The doctor who sees Medicare patients won't get reimbursed, so he might not purchase that new flat-screen TV he was planning on buying next month. The government contractor who is owed for providing food at military bases won't get paid, and she will have to lay off line cooks.

Obviously, this could be very, very bad. That's why each side thinks the other will blink on Obamacare to avoid such a calamity.

So what does Obamacare have to do with any of this?

In short: a lot.

While the health care law is not directly tied to funding the government -- the CR -- or paying bills already incurred -- the debt ceiling -- it is being used as a powerful bargaining chip.

A group of Republicans, led by freshman Sen. Ted Cruz of Texas, despises the health care law so much that it is willing to risk government shutdown or default.

While 41 previous attempts to repeal, defund or stop the law haven't worked, the group hopes efforts to link it to these two pieces of must-pass legislation will. That's why there's talk of a government shutdown.

The House, which is controlled by Republicans, voted on a measure that would fund the government until December 15 -- but in exchange for keeping the government open, the health care law would be defunded.

But the Democrat-controlled Senate vows that Obamacare defunding will have no part in efforts to keep the government running and is expected to strip that provision out of its version of the CR sometime this week.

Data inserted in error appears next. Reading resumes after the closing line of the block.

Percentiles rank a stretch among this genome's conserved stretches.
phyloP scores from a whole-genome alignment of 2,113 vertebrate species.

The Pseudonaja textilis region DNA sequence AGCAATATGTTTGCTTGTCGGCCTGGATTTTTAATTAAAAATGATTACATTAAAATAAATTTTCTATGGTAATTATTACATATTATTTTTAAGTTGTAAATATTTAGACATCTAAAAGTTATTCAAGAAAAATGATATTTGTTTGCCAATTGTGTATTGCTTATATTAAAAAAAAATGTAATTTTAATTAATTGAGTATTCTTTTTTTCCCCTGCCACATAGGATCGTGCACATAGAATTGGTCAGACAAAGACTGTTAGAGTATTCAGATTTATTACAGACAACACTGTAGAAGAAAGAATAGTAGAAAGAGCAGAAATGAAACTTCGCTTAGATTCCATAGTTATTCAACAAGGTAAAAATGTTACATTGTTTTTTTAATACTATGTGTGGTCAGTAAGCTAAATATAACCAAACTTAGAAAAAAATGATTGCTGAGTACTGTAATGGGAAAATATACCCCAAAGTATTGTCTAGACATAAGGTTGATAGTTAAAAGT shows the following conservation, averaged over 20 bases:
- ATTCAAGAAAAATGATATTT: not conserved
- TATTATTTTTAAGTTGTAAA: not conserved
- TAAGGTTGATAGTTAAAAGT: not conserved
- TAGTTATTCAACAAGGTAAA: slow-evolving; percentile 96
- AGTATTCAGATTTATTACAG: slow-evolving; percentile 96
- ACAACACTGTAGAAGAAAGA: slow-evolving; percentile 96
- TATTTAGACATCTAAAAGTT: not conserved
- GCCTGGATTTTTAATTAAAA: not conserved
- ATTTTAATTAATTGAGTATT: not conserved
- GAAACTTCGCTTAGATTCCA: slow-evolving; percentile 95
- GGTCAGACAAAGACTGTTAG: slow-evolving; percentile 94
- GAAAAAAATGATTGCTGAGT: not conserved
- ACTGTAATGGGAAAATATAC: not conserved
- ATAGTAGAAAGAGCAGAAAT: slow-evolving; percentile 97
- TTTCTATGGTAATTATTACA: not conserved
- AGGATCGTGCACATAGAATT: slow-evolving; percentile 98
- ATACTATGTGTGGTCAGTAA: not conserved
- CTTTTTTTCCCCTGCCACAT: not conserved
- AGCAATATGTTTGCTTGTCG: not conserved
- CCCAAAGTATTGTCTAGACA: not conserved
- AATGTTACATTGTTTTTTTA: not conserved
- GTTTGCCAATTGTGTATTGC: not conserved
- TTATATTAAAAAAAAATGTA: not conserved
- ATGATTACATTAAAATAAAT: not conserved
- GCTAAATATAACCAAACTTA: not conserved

Cruz and his supporters aren't backing down. And neither is the president.

"I believe we should stand our ground, and I don't believe (Senate Majority Leader) Harry Reid or Barack Obama should shut down the federal government," Cruz said on Fox News Sunday. "The House voted last week to fund the federal government. If Harry Reid kills that, Harry Reid is responsible for shutting down the government."

But many within the Republican Party think Cruz's idea is a terrible one. While Republicans have successfully extracted budget cuts from recent battles over government funding and the debt ceiling, most understand that a political poison pill like this is unlikely to succeed. Democrats control the Senate with their 54-seat majority.

"We are not about to shut the government down over the fact that we cannot -- only controlling one house of Congress -- tell the president that we are not going to fund any portion of this, because we can't do that," Sen. Tom Coburn, Republican of Oklahoma, said on CBS's "Face the Nation."

If Democrats win the battle over government funding and Obamacare stays intact, Republicans indicated they will make similar demands when the president asks to raise the debt limit.

But Obama has repeated numerous times that he will not negotiate on the debt limit either.

"We will not negotiate whether or not America should keep its word and meet its obligations. We're not going to allow anyone to inflict economic pain on millions of our own people just to make an ideological point," Obama said at the Congressional Black Caucus awards dinner this past weekend.

And even if Cruz and his supporters somehow overcame the Democrat-controlled Senate and successfully sent a bill to the president's desk that defunds Obamacare, would Obama really sign a bill that guts his signature legislative achievement?

And so we have the showdown.